Samsung Galaxy S10, Galaxy S10+ Based on Exynos 9820 SoC Affected By Battery Drain Issue, Some Users ReportMarch 26, 2019
- Samsung Galaxy S10 battery drain bug triggered through VoIP services
- Several users have reported the issue on public forums
- Restarting the Galaxy S10 models resolves the problem temporarily
Samsung Galaxy S10 based on an Exynos 9820 SoC is being reported to have a bug that is affecting its battery life in the idle state. Several Galaxy S10 users have complained about the battery drain issue on their handsets that apparently emerges once they use a VoIP service through apps such as WhatsApp, Facebook Messenger, or Viber. Alongside the regular Galaxy S10 model, the issue is reportedly available on the Exynos-based Galaxy S10+. It, however, doesn’t exist on the Galaxy S10 models running the Snapdragon 855 SoC.
Multiple users on XDA Developer forums and Reddit have reported the battery drain issue on the Exynos-based Galaxy S10 ₹ 61,759 models. The problem, which is found to cause severe battery drain when the phone is in idle mode, apparently hit after using a VoIP service.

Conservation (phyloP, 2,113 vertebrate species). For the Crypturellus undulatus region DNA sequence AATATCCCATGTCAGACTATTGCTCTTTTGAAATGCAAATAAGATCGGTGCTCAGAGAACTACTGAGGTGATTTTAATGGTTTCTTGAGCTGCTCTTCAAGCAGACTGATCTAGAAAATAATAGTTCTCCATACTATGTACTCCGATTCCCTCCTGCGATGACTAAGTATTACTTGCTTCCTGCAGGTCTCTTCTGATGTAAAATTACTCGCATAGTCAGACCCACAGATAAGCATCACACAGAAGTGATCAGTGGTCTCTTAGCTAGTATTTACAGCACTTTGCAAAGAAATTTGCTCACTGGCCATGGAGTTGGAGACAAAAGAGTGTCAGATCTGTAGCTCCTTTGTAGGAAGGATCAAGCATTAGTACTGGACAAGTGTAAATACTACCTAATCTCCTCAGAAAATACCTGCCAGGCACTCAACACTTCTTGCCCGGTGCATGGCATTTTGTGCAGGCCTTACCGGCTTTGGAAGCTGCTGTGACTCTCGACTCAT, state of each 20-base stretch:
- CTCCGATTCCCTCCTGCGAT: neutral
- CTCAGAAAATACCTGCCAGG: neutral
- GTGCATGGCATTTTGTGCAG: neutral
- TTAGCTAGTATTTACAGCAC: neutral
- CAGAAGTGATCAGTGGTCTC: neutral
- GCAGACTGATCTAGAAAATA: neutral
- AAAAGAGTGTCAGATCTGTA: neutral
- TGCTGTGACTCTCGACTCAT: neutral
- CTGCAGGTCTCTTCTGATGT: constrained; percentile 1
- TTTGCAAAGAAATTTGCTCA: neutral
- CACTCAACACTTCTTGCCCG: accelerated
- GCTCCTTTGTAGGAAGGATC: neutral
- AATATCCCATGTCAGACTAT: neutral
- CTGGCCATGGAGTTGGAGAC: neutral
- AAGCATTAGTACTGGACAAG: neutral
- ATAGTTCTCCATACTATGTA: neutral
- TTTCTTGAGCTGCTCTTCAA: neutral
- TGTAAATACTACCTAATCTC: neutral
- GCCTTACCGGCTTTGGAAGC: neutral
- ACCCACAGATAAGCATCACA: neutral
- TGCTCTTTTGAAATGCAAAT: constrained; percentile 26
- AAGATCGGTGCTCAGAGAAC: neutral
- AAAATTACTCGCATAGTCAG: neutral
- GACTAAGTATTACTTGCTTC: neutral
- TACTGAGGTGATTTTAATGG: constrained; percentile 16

This means once a user uses an app such as WhatsApp or Facebook Messenger to make or receive a VoIP call, a bug prevents the Galaxy S10 from entering a deep sleep state in standby and thus impacts battery life. The bug is thought to be triggered by the proximity sensor, which doesn’t let the phone enter deep sleep.
Interestingly, some users have reported that the bug, which is impacting the battery life of the Exynos-based Galaxy S10 models, isn’t affecting the Galaxy S10 models powered by the Snapdragon 855 SoC.
We’ve reached out to Samsung for clarity on the issue. Notably, the company hasn’t yet acknowledged the bug formally. Some users, however, report that they were able to resolve the issue after restarting the affected handset.
To recall, Samsung earlier this month launched the Galaxy S10, Galaxy S10+, and Galaxy S10e based on Exynos 9820 SoC in India and other global markets, whereas their Snapdragon 855-powered variants reached the US